Shareholders react to Warren Buffett's illness

Warren Buffett, Chairman and CEO of Berkshire Hathaway, waits to testify before the Financial Crisis Inquiry Commission at The New School June 2, 2010 in New York City.

Stacey Vanek Smith: Billionaire investor Warren Buffett has announced he has prostate cancer. The 81-year-old told shareholders in a letter that the cancer is in its early stages, and he'll continue to head up Berkshire Hathaway.

Whitney Tilson is a managing partner at T2 Partners and a Berkshire shareholder. He joins me now. Good morning, Whitney.

Whitney Tilson: Good morning.

Smith: Whitney, you are a shareholder in Berkshire Hathaway -- how did you feel when you read Buffett's letter?

Tilson: First of all -- just personally and emotionally -- I know Warren Buffett. He's been a hero and mentor to me, and so my heart went out to him personally. And when you see the word "cancer" in the first line of a press release, it's obviously quite frightening and troubling.

But as I continued to read that the prognosis was excellent -- there's no other cancer in his body. And then I did a quick Google search on what the prognosis is for someone with this diagnosis, and basically, medically it's a complete non-event. It does not affect his life expectancy, his ability to do his job, etc.

So that was obviously a big relief personally, but also as an investor in Berkshire Hathaway. It's our largest position; we've been adding to it in recent weeks. So this does not change at all on how attractive the stock is.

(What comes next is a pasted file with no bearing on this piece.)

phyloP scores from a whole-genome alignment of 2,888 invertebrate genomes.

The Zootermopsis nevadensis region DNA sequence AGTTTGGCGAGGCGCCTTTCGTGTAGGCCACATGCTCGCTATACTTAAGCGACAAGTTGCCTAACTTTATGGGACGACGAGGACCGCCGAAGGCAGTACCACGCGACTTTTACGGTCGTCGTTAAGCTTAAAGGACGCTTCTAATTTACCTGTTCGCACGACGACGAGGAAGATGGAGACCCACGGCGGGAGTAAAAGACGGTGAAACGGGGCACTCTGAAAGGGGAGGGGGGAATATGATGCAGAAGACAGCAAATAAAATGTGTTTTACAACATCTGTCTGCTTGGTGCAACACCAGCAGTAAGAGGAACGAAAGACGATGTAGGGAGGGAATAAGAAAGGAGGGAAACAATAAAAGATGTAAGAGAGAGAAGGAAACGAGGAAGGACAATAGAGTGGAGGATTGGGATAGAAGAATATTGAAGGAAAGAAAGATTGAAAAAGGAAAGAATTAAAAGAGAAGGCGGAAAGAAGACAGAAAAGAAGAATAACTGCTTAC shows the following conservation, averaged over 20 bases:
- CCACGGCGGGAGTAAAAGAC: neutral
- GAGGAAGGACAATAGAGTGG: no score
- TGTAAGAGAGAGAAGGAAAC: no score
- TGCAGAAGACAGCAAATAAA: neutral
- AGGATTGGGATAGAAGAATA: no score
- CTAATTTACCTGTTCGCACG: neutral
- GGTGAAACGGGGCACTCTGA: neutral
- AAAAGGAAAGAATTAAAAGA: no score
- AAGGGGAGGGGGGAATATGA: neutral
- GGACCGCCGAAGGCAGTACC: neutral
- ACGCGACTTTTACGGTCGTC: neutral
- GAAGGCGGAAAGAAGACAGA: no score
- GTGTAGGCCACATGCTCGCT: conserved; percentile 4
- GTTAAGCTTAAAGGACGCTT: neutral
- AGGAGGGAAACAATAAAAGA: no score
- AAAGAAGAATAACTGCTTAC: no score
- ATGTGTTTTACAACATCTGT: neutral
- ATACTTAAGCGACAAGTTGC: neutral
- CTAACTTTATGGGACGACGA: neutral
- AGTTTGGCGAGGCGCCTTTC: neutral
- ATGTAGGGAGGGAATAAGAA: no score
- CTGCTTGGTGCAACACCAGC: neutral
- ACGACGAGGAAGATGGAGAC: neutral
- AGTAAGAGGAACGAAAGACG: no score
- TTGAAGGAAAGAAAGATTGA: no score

Smith: Does this put more pressure on Berkshire Hathaway to be more public with their succession plans?

Tilson: I know some shareholders want them to reveal his successor. We don't think that makes any sense, and don't want him to do so. Yes, it'll create a one-day news cycle of some people clamoring for that, and Buffett and the board of directors of Berkshire Hathaway will rightly ignore it, and this will go away.

If Buffett were on his death bed today, we would feel differently, and they would likely announce his successor. But given that a healthy, stress-free 81-year-old has a 12 year life expectancy, it would make no sense to identify his successor today because a lot of things can change in five or ten years.

Smith: Whitney Tilson is a managing partner at T2 Partners and a Berkshire shareholder. Whitney, thank you.

Tilson: Pleasure.

About the author

Stacey Vanek Smith is a senior reporter for Marketplace, where she covers banking, consumer finance, housing and advertising.

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